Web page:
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Squash Rackets Federation of India (SRFI) hosted series of online Squash workshop under the banner of Sports Authority of India.
Over the past few weeks, Secretary General of SRFI Cyrus Poncha and his team have been pouring their time and energy into making it an eventful one and they delivered in some style.
According to the organizers, the webinars aimed to promote the discussion about player development, psychology, fitness, nutrition and injury prevention, annual planning, technology and rules of the new National ranking system. They indeed provided an exciting line up with a series of notable speakers from across the sporting spectrum.
There were 16 workshop series overall, which were conceptualized by Cyrus Poncha, former National Coach; currently Secretary General, SRFI for all WSF certified coaches in India.
Cyrus Poncha, Secretary General of The Squash Rackets Federation of India and Dhiraj Singh, the Director of Coaching at The Squash Rackets Federation of India began the session on a positive note.
The Long Term Player Development (LTPD) provides an integrated framework to facilitate the development of players at all levels of participation and experience. The model is the player centred, coach driven and supported by administrators. The two discussed the importance of Long-Term Player Development and how it links to coaching squash. They described the seven stages within the basic LTPD model:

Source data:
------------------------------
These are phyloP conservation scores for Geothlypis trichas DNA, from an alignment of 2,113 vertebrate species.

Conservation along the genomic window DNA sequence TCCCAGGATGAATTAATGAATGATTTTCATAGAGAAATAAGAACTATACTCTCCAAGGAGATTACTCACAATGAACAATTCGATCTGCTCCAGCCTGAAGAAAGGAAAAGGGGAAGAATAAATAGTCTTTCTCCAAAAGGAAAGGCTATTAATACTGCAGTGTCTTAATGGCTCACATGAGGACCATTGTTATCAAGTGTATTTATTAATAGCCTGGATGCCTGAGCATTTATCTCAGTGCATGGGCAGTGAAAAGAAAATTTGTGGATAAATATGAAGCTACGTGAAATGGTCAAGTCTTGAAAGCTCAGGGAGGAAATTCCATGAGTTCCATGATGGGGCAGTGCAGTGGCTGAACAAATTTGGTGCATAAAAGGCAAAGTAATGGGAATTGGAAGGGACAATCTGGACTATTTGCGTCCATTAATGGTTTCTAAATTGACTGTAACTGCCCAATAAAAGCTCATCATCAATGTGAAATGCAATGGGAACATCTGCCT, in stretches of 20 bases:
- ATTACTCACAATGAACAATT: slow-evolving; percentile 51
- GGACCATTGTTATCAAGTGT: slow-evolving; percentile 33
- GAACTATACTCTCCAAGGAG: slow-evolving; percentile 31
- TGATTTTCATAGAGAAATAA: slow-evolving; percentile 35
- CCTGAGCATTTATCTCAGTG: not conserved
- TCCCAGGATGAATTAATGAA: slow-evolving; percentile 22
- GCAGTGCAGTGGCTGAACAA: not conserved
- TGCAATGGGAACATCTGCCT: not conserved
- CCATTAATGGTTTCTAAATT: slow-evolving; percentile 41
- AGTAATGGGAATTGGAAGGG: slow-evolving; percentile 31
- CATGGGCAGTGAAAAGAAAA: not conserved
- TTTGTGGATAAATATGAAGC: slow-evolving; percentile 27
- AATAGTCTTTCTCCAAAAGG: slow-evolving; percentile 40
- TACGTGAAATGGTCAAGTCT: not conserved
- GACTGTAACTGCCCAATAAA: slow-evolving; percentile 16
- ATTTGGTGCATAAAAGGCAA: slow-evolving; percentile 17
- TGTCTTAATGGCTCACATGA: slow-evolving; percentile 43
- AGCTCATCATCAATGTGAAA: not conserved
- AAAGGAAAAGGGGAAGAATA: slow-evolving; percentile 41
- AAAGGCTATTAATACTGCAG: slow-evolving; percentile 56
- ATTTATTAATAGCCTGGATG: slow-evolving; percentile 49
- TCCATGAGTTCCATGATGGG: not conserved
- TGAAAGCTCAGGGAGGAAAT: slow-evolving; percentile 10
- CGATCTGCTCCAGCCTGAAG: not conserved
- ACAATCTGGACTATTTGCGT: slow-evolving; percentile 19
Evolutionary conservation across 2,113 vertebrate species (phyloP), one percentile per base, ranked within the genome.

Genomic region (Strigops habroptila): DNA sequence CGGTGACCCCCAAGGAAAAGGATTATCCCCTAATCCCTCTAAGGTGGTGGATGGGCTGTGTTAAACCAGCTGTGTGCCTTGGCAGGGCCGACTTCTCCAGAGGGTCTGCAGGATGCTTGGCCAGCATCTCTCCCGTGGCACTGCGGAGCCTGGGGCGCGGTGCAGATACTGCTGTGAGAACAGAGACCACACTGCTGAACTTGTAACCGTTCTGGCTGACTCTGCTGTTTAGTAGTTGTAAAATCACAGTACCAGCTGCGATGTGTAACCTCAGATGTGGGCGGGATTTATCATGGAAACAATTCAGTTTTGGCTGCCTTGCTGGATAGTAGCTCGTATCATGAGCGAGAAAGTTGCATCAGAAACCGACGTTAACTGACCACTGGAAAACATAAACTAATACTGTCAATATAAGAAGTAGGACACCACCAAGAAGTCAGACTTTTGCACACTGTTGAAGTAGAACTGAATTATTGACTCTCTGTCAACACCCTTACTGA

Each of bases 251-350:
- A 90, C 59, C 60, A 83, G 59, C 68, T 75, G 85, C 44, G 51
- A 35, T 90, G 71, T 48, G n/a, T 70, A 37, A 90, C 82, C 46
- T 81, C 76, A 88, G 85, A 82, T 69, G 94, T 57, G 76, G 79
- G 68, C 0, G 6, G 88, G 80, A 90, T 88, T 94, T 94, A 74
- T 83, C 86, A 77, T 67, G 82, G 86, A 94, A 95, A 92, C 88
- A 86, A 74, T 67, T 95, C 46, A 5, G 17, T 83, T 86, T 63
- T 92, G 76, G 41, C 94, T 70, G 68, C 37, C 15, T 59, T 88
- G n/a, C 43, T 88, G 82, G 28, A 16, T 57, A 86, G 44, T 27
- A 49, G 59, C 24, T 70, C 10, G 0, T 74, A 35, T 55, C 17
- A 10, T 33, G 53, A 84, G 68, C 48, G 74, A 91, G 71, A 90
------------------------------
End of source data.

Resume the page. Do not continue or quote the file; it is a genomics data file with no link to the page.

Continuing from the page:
Stage 1: Active Start (0-6 years); Stage 2: Fundamental (girls 6-8, boys 6-9); Stage 3: Learn to Train (girls 8-11, boys 9-12); Stage 4: Train to Train (girls 11-15, boys 12-16); Stage 5: Train to Compete (girls 15-21, boys 16-23); Stage 6: Train to Win (girls 18+, boys 19+); and Stage 7: Active for Life (any age participant)
Cyrus gave examples of players he has worked with players over the past 20 years; he gave examples of how he had worked with players like Anaka Alankamony (who went on to become Asian Junior Champion) when she was 9 years old. How she used to come and have fun.
Dhiraj, who has 20 years of refereeing experience, mentioned a story seeing Nicol David as a toddler in Malaysia playing with her Rubik’s cube at the courts. The two also discussed on how Saurav Ghosal moved to Chennai for his 4 years of training during his “train to train’ phase.
Dr Jolly Roy from Department of Arthroscopy & Sports Medicine, Centre for Sports Science, Sri Ramachandra Institute of Higher Education and Research, Porur, Chennai, gave a very insightful talk on managing anxiety and stress during COVID-19, followed by a Q&A.